Don't get me wrong, I do love being with and doing things with my kids. But I don't live for it and there are certainly other things I enjoy doing.

I guess what it comes down to, in my oh-so-humble opinion, is how much you are willing to give up for your kids. Having kids is a choice and to me making that choice is also making the choice to forgo your own interests until they are grown. I don't just mean once in a while or most of the time. It is all the time. I don't care if you feel like it, you don't get that option anymore. If money is tight and everyone needs a haircut - the kids get it and your hair just keeps growing. The same pair of tennis shoes for three years? Yep, and the kids get new ones every three to six months. Too tired to drag kids to the grocery store? Too bad, take a deep breath, suck it up and find a way to get through it! It's an everyday, all the time thing. There are a few dinners that I LOVE but haven't had in years because my kids won't eat it. That doesn't mean I cook only for them either though! It is just less important for me to get what I want now.

I know there are those who will argue that you can't give up yourself for your kids. It's not healthy, the kids need to see you working and going out. They shouldn't always come first and you should still have a life. Honestly - that's a bunch of crap. All I hear in that is selfishness. "I need to work to maintain my sanity, or keep up my license, or interact with other adults." "They love to go to daycare and play with all their friends." "We go out every week and the kids love their babysitter." I just don't think so. That's all crap. Your kids should know that nothing else comes before them (other than God or your spouse). You are setting the example for how they will parent your grandchildren! If you need to work so badly then you shouldn't have had children. Seriously.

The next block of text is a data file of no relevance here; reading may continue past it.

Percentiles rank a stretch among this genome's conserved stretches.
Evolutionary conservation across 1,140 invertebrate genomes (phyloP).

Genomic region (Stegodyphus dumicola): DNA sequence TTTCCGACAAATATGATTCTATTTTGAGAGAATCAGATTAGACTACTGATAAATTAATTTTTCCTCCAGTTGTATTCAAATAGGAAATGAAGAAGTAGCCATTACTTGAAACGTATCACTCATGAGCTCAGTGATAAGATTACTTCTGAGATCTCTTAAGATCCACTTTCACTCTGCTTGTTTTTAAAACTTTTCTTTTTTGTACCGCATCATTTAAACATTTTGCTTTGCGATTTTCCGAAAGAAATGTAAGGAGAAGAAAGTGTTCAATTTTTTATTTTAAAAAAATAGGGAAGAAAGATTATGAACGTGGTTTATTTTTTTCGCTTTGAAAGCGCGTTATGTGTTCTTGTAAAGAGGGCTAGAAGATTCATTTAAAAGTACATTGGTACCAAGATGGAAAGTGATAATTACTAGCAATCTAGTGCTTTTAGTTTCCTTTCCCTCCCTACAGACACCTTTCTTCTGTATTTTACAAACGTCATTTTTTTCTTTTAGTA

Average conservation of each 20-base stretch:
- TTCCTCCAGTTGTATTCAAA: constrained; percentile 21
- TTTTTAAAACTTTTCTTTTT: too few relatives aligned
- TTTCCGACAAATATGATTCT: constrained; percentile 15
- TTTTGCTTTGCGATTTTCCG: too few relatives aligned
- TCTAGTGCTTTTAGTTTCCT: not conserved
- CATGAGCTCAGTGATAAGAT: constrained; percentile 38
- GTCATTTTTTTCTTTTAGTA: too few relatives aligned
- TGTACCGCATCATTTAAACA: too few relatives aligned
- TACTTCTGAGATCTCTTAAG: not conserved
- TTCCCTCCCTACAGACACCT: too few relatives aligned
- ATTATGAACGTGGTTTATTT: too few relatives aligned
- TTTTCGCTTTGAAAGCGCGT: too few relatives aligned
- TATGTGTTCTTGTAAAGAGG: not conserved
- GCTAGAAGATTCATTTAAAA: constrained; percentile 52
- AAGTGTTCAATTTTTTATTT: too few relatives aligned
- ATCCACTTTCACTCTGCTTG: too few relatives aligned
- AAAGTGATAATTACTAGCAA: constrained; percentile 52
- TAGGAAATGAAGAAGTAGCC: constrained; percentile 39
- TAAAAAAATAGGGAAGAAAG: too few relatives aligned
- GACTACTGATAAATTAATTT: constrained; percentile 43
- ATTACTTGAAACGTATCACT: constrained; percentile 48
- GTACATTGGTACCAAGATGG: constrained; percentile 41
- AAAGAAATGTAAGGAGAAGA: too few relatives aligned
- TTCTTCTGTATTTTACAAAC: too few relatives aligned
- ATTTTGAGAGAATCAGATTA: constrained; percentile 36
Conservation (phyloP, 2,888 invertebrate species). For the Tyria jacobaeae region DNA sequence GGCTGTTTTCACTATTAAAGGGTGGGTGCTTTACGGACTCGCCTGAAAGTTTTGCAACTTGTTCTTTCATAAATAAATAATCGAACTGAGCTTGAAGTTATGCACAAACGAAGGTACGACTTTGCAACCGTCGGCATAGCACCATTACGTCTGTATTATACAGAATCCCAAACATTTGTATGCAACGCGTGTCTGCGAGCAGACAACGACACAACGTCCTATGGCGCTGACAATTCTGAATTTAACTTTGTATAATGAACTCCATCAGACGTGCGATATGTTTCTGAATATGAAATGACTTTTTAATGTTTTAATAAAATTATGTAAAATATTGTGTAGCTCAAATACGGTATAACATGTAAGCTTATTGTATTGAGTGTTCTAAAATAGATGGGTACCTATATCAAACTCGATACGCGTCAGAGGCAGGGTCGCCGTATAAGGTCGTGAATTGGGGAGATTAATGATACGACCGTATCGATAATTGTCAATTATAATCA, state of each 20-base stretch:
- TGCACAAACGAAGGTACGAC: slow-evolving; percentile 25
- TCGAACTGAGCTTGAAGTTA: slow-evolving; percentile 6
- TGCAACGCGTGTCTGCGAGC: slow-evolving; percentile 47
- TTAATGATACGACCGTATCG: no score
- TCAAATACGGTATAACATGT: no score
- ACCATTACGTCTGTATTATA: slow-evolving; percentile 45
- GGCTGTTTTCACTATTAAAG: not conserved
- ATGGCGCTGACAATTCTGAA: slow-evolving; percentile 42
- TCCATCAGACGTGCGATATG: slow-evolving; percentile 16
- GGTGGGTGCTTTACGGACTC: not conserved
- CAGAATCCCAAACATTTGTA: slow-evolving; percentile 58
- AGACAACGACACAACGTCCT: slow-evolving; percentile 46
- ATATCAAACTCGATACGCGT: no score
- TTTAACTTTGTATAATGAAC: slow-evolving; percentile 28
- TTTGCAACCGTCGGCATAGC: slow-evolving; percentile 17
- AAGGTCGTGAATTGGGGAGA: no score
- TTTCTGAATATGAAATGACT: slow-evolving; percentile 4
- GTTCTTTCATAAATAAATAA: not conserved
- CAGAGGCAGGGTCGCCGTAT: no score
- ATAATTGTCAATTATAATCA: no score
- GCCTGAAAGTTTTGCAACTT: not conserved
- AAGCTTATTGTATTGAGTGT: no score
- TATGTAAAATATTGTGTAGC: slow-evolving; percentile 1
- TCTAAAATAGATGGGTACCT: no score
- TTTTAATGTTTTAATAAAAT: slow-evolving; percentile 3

So what makes a good mom? Feeding them healthy food? Having them on a schedule? Putting them to bed by 8:00. Reading to them? Oh, the list could go on and on. Maybe you have to have a certain number of those things before you qualify? Of course it is all a bit subjective too. There are those who will argue that feeding your children organic foods is the only responsible thing to do or that co-sleeping is best. I'm really not sure though. When people tell you you are a "good" mom, to what are they referring? In what way? I just feel like I could be so much better. There is more I could give up and more I should be doing. My computer time or t.v. time would be much better spent fixing healthier meals, drilling kids with flashcards or playing. Loving your kids isn't enough to make you a good mom. Let's face it, there are plenty of women who love their kids but are terrible moms.

I guess I'd like to know what exactly it is that I do that might make someone say that I am a good mom. Do they wish they could parent more like I do? Do they just think I'm a really nice mom (boy they wouldn't have seen me at my finest then!). Or is there something in particular I do that makes them say that? I don't suppose I'll ever know. One thing I do know though is that I've only ever met a couple of truly "good" moms myself.

And don't even get me started on being a good wife!